And Bat-Mite comes along 15 years later, in DETECTIVE COMICS No. 287 (May ’59) on sale March 31st ’59. Furthermore, Mr. Mxyztplk had made his last bow in  SUPERMAN 105 (May ’56) on sale March 15th ’56–and then went on a three year hiatus. When Mxyzptlk returns, it’s in SUPERMAN No. 131 (August ’59)–sale date June 18th ’59. AFTER the introduction of Bat-Mite! It might be argued that the success of Bat-Mite inspired the revival of Mxy. Before there was Bat-Mite there was Xeen Arrow, a weird Green Arrow ally [in Prisoners of Dimension Zero] from ADVENTURE COMICS 253 (October ’58)–sale date August 28th ’58–but that’s his only appearance. Other imps, sprites and such begin to appear in the early ’60s:

  • Mxy’s sometime girl friend, always trying to trap him in marriage, is Miss Gzptlsnz who first pops into SUPERMAN’S PAL JIMMY OLSEN No. 52 (April ’61)–sale date February 16th ’61.
  • Wonder Woman didn’t exactly have an imp–she was a bit of an imp herself when she was Wonder Tot–and Wonder Tot has Mr. Genie who makes his debut in WONDER WOMAN No. 126 (November ’61)–sale date September 12th ’61.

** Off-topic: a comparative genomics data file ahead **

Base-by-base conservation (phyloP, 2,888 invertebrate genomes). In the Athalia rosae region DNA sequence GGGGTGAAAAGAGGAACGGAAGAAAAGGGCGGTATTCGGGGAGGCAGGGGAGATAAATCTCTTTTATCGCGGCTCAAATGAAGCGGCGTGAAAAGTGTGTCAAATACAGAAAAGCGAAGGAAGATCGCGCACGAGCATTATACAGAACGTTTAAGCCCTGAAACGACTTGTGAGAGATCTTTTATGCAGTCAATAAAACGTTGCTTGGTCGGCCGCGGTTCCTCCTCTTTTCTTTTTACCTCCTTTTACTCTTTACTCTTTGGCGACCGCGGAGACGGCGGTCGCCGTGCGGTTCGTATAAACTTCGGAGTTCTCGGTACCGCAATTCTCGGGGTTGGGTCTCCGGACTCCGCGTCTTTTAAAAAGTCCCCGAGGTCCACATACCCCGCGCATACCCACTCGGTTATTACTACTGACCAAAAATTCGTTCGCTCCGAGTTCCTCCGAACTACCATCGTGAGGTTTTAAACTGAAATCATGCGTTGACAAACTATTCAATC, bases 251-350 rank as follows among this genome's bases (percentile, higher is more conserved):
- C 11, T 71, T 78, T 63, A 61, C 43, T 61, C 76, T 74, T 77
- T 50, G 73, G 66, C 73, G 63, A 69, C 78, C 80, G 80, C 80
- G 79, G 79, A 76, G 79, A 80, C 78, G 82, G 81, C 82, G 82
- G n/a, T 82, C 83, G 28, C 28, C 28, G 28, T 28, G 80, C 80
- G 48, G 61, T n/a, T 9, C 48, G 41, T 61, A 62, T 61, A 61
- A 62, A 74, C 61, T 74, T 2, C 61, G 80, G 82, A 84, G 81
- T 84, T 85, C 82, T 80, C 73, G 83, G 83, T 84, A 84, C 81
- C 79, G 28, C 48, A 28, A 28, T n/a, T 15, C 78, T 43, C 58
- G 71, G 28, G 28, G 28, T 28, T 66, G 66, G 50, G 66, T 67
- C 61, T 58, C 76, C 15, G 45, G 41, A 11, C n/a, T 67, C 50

• Next comes the water sprite Quisp in AQUAMAN No. 1 (January-February ’62)–sale date November 23rd ’61.
  • And then Martian Manhunter’s little alien buddy, Zook, in DETECTIVE COMICS No. 311 (January ’63)–sale date November 29th ’62.
  • Jerry Lewis meets the genie Mr. Yes, in THE ADVENTURES OF JERRY LEWIS No. 79 (November-December ’63)–sale date September 26th ’63.
  • Star Hawkins even gets into the act, with The Case of the Interplanetary Imps in STRANGE ADVENTURES No. 134 (November ’61)–sale date September 26th ’61. [There’s also the Flash’s Mopee, but he doesn’t show up until 1967.]


where is the pumuckl? wo ist der pumuckl?